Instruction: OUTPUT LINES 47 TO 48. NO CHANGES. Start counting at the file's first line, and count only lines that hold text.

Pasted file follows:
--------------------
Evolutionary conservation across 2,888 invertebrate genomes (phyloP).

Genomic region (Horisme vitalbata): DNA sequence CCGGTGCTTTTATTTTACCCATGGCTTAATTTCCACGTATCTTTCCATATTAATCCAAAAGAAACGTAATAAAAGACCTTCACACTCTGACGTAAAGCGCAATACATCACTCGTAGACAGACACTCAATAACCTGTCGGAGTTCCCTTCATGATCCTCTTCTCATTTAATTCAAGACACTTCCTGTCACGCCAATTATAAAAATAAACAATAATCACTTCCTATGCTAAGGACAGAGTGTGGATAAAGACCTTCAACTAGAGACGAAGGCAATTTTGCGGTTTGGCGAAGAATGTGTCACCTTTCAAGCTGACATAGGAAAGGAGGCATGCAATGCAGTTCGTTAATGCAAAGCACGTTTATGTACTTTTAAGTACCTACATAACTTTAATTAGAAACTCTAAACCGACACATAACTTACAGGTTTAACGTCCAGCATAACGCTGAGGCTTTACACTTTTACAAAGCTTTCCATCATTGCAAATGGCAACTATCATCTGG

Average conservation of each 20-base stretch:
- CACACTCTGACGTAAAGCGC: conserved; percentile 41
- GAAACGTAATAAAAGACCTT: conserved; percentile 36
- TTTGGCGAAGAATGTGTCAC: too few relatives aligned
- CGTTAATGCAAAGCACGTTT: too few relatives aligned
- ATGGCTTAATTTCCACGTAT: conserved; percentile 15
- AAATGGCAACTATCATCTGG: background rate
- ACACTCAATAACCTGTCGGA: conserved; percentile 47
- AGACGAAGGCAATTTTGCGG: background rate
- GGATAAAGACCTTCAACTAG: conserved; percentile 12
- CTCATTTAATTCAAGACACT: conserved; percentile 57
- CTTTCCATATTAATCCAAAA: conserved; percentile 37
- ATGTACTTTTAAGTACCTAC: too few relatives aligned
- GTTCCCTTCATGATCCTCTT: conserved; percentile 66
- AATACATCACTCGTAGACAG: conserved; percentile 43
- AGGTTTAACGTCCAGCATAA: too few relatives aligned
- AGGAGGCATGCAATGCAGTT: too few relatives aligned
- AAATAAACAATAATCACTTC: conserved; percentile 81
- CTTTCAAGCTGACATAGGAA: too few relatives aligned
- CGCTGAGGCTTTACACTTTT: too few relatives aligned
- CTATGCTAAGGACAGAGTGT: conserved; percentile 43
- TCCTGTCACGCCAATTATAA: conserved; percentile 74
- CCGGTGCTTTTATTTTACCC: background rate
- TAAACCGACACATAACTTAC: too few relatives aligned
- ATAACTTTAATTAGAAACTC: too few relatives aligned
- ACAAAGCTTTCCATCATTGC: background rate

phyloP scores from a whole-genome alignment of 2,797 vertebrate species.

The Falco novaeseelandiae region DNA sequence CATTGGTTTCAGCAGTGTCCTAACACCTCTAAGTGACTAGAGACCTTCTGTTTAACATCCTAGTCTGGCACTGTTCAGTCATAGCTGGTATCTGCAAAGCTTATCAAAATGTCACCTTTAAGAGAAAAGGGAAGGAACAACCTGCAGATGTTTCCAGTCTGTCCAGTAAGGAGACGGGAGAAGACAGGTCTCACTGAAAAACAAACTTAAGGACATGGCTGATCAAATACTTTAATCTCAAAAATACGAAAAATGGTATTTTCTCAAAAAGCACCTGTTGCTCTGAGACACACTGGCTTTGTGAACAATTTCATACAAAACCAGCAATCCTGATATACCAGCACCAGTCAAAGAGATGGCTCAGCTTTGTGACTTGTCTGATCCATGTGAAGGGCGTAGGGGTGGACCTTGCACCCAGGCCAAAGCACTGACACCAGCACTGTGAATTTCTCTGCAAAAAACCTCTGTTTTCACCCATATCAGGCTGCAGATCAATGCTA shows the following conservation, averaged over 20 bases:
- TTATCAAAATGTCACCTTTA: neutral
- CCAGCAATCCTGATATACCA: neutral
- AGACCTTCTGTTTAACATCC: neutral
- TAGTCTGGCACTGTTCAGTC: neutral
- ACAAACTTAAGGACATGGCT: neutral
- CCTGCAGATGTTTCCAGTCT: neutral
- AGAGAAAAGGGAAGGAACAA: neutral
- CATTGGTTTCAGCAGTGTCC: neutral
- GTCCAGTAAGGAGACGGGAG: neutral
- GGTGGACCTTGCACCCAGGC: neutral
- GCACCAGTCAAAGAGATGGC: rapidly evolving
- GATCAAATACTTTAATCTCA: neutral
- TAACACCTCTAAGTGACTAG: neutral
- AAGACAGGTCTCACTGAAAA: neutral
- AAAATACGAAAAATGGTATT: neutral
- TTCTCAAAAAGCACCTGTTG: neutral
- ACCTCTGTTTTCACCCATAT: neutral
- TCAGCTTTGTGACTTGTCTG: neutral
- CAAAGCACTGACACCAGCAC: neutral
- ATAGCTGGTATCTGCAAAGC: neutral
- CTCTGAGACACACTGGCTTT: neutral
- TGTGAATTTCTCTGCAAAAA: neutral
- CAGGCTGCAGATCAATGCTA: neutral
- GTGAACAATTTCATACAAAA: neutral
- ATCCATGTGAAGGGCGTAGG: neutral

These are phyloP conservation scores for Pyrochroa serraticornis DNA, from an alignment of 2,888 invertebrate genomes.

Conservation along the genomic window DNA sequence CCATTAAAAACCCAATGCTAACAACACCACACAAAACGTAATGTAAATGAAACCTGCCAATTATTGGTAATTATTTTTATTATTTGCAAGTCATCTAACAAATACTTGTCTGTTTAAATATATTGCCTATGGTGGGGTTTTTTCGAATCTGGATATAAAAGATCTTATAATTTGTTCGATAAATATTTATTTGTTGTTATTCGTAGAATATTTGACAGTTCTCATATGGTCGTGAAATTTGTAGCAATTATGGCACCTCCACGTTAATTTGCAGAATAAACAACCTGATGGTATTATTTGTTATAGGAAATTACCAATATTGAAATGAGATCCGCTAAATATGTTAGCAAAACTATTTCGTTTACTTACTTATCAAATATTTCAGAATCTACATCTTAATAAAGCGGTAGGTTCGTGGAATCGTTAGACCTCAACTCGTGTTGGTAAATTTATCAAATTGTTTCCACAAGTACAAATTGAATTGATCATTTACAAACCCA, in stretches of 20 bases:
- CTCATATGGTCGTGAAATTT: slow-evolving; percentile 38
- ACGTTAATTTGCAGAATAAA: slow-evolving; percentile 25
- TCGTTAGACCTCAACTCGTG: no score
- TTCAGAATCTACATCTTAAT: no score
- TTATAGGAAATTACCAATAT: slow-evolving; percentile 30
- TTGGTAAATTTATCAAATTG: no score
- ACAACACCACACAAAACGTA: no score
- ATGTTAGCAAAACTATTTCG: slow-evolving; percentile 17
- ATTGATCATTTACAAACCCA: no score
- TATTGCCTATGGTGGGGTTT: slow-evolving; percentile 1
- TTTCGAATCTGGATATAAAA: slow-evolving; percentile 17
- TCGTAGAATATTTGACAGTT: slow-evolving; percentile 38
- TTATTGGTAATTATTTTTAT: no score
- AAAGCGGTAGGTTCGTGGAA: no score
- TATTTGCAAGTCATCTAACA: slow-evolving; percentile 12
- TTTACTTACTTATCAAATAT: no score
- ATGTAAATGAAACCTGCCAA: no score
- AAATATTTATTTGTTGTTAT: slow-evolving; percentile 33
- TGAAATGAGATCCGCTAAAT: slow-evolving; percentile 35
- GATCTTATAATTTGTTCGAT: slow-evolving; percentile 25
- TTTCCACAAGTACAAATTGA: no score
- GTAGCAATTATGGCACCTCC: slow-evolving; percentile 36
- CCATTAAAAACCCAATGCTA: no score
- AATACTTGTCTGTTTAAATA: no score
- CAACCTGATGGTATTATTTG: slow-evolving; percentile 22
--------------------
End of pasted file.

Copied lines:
- ACCTCTGTTTTCACCCATAT: neutral
- TCAGCTTTGTGACTTGTCTG: neutral